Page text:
Software testing made easy and inexpensive.
All developers give lip service to testing. Fewer developers actually
do anything about it. This is a pity, because it's been shown many times
that testing applications before release is one of the best ways to stamp
out bugs. Ideally, you want a full regression suite of tests that will
exercise all the features of your application automatically, and let you
know which ones don't work as planned. Otherwise it is all too easy for
a fix in one part of the code to break something else in another area.
If you're one of the developers without a test suite, you might want
to take a look at AQTest (especially if you don't have a dedicated QA
team to pound on your products). Designed especially for Visual C++, Visual
Basic, Delphi, and C++ Builder applications, AQTest has an almost frightening
array of features designed to let you test your work in great detail.
Perhaps most interestingly, AQTest supports both internal and external
testing. That is to say, it lets you record (and then edit) test scripts
based solely on the behavior of the user interface -- this is external
testing, sometimes called black-box testing. But it can also (using a
single module that you link in to your code) test at the source code level
-- internal testing, or white-box testing.
I took AQTest for a spin on one of my own VB6 projects. Here's a tiny
portion of an external text script, just to give you the flavor of the
objects that AQTest uses in building scripts:
Set w = p.Window("ThunderRT6FormDC", "Connect to SQL Server")
Call w.Window("ThunderRT6ComboBox").Click("(local)") w.Window("ThunderRT6OptionButton",
"S&QL Server authentication").Click
Call w.Window("ThunderRT6TextBox", "", 2).Click(29, 6)
As you can see, it's pretty readable and easy to edit.
AQTest is entirely COM-based and extensible. An application can even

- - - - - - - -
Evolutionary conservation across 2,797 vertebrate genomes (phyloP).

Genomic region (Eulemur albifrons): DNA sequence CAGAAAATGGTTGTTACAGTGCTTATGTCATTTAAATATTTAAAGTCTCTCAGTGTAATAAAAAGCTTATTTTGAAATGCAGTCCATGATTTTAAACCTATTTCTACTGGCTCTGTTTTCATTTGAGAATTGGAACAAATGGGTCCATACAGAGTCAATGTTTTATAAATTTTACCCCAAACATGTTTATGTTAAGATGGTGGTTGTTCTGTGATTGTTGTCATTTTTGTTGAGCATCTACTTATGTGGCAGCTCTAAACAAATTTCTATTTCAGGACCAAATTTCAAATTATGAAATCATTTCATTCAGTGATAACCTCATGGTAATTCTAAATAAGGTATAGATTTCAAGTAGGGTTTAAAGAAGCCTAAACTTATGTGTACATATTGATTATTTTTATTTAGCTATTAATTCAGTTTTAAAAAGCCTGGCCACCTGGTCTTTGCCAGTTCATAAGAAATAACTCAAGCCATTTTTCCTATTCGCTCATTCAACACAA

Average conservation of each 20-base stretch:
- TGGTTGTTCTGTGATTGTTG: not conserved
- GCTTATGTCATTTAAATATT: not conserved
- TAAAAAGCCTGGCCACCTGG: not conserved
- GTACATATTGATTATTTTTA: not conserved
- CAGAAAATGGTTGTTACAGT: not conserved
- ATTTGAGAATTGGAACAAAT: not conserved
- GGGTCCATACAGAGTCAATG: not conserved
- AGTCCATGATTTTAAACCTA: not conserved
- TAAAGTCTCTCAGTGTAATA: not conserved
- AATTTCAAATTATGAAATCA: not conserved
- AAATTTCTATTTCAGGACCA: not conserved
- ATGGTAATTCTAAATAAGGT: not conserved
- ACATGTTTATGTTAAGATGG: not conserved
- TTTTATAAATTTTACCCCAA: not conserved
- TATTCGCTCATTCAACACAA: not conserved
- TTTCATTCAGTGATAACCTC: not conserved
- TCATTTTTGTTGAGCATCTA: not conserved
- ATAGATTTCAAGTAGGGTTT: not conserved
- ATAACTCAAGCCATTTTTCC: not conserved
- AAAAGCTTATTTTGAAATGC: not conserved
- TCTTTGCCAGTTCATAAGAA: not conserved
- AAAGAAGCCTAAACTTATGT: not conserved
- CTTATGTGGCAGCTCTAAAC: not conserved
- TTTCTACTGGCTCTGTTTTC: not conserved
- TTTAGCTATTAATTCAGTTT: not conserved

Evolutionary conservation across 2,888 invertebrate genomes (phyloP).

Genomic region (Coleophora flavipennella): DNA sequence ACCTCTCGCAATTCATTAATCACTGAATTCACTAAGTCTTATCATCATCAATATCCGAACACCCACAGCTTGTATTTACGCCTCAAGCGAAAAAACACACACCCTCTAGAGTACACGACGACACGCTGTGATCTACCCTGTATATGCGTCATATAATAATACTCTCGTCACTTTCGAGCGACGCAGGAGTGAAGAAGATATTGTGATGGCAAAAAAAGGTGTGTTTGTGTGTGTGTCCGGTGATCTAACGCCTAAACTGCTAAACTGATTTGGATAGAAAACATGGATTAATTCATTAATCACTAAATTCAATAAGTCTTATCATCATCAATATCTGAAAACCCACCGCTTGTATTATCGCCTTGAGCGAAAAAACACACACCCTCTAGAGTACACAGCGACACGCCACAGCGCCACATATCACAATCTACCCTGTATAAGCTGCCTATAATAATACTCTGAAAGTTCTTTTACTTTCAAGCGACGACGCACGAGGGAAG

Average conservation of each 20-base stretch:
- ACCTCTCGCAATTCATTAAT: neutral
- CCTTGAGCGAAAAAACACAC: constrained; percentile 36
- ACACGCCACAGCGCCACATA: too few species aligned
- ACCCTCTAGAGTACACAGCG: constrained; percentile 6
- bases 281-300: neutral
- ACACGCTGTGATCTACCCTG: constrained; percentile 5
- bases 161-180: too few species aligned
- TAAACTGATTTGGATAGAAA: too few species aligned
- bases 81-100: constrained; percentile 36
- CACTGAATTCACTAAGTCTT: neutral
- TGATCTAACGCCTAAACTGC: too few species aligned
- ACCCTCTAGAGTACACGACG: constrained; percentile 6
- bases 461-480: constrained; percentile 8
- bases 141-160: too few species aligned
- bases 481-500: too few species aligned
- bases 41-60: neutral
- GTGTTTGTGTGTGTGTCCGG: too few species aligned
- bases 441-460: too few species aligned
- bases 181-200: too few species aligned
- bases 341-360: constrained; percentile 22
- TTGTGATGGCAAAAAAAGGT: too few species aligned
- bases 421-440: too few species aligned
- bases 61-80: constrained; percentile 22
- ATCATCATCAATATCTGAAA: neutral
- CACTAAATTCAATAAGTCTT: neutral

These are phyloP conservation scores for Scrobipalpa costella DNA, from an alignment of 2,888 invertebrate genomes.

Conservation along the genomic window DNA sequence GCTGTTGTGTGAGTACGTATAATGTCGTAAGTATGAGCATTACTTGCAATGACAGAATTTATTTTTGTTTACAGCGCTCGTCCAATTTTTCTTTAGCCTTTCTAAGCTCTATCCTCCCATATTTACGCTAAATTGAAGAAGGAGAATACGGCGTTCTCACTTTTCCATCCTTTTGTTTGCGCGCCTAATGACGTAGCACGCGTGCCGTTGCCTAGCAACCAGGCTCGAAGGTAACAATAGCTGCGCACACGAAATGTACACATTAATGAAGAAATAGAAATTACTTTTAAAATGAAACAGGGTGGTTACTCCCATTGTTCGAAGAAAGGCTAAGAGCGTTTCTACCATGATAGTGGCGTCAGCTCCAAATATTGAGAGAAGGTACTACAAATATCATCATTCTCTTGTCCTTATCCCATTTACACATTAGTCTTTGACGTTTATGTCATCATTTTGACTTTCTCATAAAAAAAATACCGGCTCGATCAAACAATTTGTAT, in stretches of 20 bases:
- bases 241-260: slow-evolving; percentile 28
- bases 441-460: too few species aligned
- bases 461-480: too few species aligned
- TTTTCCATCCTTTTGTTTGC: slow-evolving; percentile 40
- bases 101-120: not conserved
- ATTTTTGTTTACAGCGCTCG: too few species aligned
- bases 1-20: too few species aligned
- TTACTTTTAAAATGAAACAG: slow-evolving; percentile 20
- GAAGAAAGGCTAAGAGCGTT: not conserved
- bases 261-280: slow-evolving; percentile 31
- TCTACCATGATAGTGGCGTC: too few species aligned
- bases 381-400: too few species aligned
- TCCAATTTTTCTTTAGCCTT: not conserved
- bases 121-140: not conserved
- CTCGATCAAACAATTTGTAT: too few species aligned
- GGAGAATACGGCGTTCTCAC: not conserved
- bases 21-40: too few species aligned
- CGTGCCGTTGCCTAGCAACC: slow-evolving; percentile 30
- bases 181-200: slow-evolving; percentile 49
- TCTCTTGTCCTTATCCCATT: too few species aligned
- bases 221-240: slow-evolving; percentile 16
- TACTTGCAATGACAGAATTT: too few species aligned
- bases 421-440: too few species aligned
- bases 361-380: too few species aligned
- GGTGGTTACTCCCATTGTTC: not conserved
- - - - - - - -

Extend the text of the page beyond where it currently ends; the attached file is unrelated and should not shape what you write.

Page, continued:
test itself by making appropriate calls back to AQTest. It supports VBScript,
DelphiScript, and JScript for scripting, depending on what you're testing.
All test results are saved to a log that you can use as a source for reports
about progress (or lack thereof). There's a built-in object browser that
lets you capture properties of pretty much anything you can see on screen
and include them in your tests. All in all, it's a pretty impressive package.
If there's anything wrong with AQTest, it's that it's just TOO flexible
(and the documentation, while making a valiant effort, doesn't make it
possible to grasp how it all fits together without investing substantial
time in learning the program). You should plan to spend as much time getting
to know AQTest as you would, say, a new IDE. Of course, there are a LOT
of testing applications out there that you can evaluate -- but if you're
working in one of the languages that AQTest directly supports, I'd say
it belongs on your short list.
And remember, the best time to start testing is at the start of a new
project -- you can kid yourself that you'll go back and write all the
tests later, but if you're like the rest of us, you'll never get around
to it. Fortunately, once you get used to the ways that it works, AQTest
makes writing tests incrementally almost easy. Put in the effort up front
and you'll be glad you did.
Mike Gunderloy, MCSE, MCSD, MCDBA, is a former MCP columnist and the author of numerous development books.